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 #2235651


BeardyLover818
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 Long sloping Pasterns.

So my three year old mare has long sloping pasterns. Along with support boots and light work/ steady build up; is there anything that people know of that could help as a preventative. I know it is just a matter of when she will break down. I would just like to keep her as happy and healthy for as long as possible. Im not sure how to go about it other then keep to what the vet says. She gets her Professional choice support boots EVERY time she is worked. Also is on a joint supplement. Im unsure if a supplement will actually help this but its about the only thing I can think of other then boots. If anyone has had experince with this and would like to give me some ideas I would really appriciate it! Sorry if this is confusing my mind is running all over the place.

Also she is bareboof. Front and back. On good footing, real nice hard feet. Previous ownders kept her toes long and we are in the process of backing that up and rising the heal. Which is being run down because of the angle of the pasterns. I am not sure how to post a picture so if you could explain that to me I can put one up thank you!!



09/04/11  04:10pm

 #2235653


BeardyLover818
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  Message To: BeardyLover818   In reference to Message Id: 2235651


 Long sloping Pasterns.



This is it...



09/04/11  04:14pm

 #2236135


May92
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  Message To: BeardyLover818   In reference to Message Id: 2235653


 Long sloping Pasterns.

My one horse is the same way.

And yours really doesn’t look all that bad. I have seen way worse than that, and yes, they can break down.
Really what you are doing is best, the boots should help quite a bit. Did your vet also tell you that you shouldn’t go up and down a lot of hills with her, and that she should definitely NOT be jumped?
Horses with legs like that make good flatlander horses. Nice trail horses, not being used or pushed beyond the legs limits, and not carry a lot of excess weight either.



09/08/11  05:23pm

 #2237720


BeardyLover818
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  Message To: May92   In reference to Message Id: 2236135


 Long sloping Pasterns.

Oh yes; she will not be doing ANY jumping; when time permits she will hopfully be doing trails... Not a whole bunch real close so you usually have to trailer out. We work with small hills to build up the back end since it is sort of weak. Nothing big, we never push! I am thinking about ordering a pair of new boots I have found. Have you ever heard of them?

http://info.horsetrainingvideos.com/

They are called Iconoclast Support Boots.



09/20/11  09:10pm

 #2237770


May92
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  Message To: BeardyLover818   In reference to Message Id: 2237720


 Long sloping Pasterns.

Never heard of that brand before, but they do look really good.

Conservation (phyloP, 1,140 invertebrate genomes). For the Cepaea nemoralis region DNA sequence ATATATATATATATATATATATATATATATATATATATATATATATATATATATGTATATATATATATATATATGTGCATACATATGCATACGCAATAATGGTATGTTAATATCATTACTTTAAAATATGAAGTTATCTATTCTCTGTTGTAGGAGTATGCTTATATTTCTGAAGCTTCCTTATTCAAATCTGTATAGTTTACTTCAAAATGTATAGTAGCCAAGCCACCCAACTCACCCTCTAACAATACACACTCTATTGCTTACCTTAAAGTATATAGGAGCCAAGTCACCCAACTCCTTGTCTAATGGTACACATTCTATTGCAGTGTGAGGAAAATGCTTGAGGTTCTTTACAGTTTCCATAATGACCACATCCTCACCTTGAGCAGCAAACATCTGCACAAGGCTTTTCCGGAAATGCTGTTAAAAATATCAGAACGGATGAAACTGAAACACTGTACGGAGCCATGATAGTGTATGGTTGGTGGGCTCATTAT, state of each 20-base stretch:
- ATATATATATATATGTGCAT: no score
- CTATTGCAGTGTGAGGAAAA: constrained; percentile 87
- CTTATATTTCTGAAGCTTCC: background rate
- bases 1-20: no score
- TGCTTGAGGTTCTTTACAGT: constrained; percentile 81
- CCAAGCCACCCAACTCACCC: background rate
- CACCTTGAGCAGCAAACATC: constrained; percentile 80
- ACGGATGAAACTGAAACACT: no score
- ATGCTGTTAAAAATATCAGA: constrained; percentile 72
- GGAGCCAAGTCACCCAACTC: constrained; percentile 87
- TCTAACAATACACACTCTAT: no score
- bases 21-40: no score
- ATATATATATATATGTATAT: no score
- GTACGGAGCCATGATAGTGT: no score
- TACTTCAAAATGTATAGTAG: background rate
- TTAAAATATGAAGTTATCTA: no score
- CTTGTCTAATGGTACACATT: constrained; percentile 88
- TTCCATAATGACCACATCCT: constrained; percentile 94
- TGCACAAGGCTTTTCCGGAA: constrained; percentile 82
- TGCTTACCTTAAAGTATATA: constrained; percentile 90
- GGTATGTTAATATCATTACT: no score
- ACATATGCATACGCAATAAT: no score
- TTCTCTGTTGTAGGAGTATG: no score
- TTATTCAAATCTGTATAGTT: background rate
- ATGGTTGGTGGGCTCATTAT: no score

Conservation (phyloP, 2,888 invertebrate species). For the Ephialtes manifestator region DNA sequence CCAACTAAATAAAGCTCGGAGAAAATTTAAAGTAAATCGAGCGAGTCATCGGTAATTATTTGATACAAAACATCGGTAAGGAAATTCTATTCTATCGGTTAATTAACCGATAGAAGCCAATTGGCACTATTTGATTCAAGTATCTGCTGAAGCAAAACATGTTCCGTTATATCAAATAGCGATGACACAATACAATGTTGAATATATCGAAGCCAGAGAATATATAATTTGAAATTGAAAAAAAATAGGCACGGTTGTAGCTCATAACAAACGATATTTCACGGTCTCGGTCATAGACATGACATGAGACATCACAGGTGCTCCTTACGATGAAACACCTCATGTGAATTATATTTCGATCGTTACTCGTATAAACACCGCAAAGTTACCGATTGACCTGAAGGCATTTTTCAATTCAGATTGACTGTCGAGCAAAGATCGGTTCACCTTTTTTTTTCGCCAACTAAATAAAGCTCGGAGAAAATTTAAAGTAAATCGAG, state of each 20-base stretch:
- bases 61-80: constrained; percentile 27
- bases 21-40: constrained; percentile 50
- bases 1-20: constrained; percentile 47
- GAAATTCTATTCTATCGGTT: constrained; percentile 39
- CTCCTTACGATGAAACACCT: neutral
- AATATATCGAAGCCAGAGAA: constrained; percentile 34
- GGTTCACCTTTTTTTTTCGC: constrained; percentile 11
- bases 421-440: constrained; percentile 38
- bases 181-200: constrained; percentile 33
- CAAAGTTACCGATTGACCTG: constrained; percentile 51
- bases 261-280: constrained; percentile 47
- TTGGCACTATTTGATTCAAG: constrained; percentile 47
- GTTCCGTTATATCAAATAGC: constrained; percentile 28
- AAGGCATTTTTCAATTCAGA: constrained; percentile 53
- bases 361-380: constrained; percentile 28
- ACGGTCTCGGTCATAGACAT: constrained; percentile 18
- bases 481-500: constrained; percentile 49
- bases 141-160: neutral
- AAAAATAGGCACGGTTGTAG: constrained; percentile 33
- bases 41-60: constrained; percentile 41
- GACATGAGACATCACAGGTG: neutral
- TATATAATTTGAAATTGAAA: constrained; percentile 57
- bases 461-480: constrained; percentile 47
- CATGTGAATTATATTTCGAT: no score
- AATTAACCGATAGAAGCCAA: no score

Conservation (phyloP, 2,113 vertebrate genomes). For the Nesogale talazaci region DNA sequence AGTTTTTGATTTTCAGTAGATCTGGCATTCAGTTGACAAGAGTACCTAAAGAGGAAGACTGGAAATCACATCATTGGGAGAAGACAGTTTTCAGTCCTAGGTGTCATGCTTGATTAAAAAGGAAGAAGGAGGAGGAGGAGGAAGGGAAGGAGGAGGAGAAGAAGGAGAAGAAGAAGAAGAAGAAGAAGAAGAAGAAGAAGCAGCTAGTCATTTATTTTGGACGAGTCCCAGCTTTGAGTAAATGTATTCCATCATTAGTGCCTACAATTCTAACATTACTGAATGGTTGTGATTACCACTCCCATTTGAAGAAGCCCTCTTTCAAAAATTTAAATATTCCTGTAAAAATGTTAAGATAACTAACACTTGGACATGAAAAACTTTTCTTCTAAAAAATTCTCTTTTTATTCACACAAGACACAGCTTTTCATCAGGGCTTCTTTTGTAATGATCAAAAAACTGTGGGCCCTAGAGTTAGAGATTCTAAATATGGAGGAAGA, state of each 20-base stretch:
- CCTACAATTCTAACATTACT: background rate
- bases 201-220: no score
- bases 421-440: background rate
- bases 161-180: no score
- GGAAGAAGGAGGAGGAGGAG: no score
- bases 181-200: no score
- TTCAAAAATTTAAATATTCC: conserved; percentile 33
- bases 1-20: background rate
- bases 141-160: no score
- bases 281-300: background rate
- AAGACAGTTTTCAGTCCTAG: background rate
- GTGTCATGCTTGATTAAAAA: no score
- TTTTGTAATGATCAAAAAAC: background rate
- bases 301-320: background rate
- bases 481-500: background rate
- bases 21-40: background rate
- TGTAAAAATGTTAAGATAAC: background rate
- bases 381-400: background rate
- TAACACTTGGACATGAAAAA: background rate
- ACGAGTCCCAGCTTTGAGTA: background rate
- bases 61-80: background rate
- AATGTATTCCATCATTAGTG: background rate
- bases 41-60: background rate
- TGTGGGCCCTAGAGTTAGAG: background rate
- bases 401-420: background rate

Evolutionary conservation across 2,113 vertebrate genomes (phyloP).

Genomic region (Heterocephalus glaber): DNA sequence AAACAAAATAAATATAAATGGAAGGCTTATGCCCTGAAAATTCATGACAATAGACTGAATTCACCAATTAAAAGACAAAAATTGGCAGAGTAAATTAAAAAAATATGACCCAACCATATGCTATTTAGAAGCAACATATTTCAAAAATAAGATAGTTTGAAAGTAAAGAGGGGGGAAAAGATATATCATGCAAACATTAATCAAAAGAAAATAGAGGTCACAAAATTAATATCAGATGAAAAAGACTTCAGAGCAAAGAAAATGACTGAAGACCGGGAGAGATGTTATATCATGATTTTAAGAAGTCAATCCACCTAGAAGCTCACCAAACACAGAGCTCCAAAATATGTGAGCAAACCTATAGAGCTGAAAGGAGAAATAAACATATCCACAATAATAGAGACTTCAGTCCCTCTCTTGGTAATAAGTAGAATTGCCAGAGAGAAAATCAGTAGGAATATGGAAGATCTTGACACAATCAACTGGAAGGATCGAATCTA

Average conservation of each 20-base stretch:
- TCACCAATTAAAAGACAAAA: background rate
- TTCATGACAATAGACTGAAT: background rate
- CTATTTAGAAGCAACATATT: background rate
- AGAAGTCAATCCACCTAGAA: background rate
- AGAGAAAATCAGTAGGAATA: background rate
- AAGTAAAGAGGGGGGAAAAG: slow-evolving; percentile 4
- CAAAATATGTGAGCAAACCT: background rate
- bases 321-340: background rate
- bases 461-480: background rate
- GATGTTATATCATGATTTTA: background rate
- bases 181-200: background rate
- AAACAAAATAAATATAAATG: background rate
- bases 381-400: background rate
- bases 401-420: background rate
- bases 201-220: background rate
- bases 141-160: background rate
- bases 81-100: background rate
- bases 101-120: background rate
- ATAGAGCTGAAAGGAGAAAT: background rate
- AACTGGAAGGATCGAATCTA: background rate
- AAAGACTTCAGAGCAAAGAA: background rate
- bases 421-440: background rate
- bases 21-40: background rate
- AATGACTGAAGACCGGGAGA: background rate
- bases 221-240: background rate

I have a pair of Professionals Choice, they are ok, but not perfect. I would like something that comes down more. I really like these that you found. I may have to check into them.



09/21/11  12:10pm

 #2238886


BeardyLover818
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  Message To: May92   In reference to Message Id: 2237770


 Long sloping Pasterns.

Yes for sure look into them. We are going to have our vet check them out and when we do; I will be sure and put up another comment letting you know what he said! The pro choice dont fit well because of the pasterns. Not to mention lots of dirt get in there. But I agree, they’re ok



10/01/11  07:52pm

 #2259782


A.S.87
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  Message To: BeardyLover818   In reference to Message Id: 2238886


 Long sloping Pasterns.

Ok, I know this thread is a few months old but I just had to comment. We just went through some very expensive ($4,000) diagnosis/treatment of an unknown soundness issue with one of the mares at the barn. 8yr old AQHA mare that was lame for 3 months with very sloping pasterns. Found out her "hock" and "fetlock" problems were caused by improper trimming. She was sitting so low on her heels that all her bones in her leg were out of wack and that is what was causing her lameness. The vet recommened a 6 month "grow out" period where the farrier was to ONLY trim her toe. Nothing else. That would allow her heels to slowly build back up. It looks to *me* from the picture your horse is having the same issue. I am not a vet but after going through all this I have learned that not all "conformation faults" are actually due to the horse. Just some food for thought since I don’t know anything about what your situation is. I just figured if I could help anyone before they go through what I went through then I learned from my experiance.



03/23/12  08:30am


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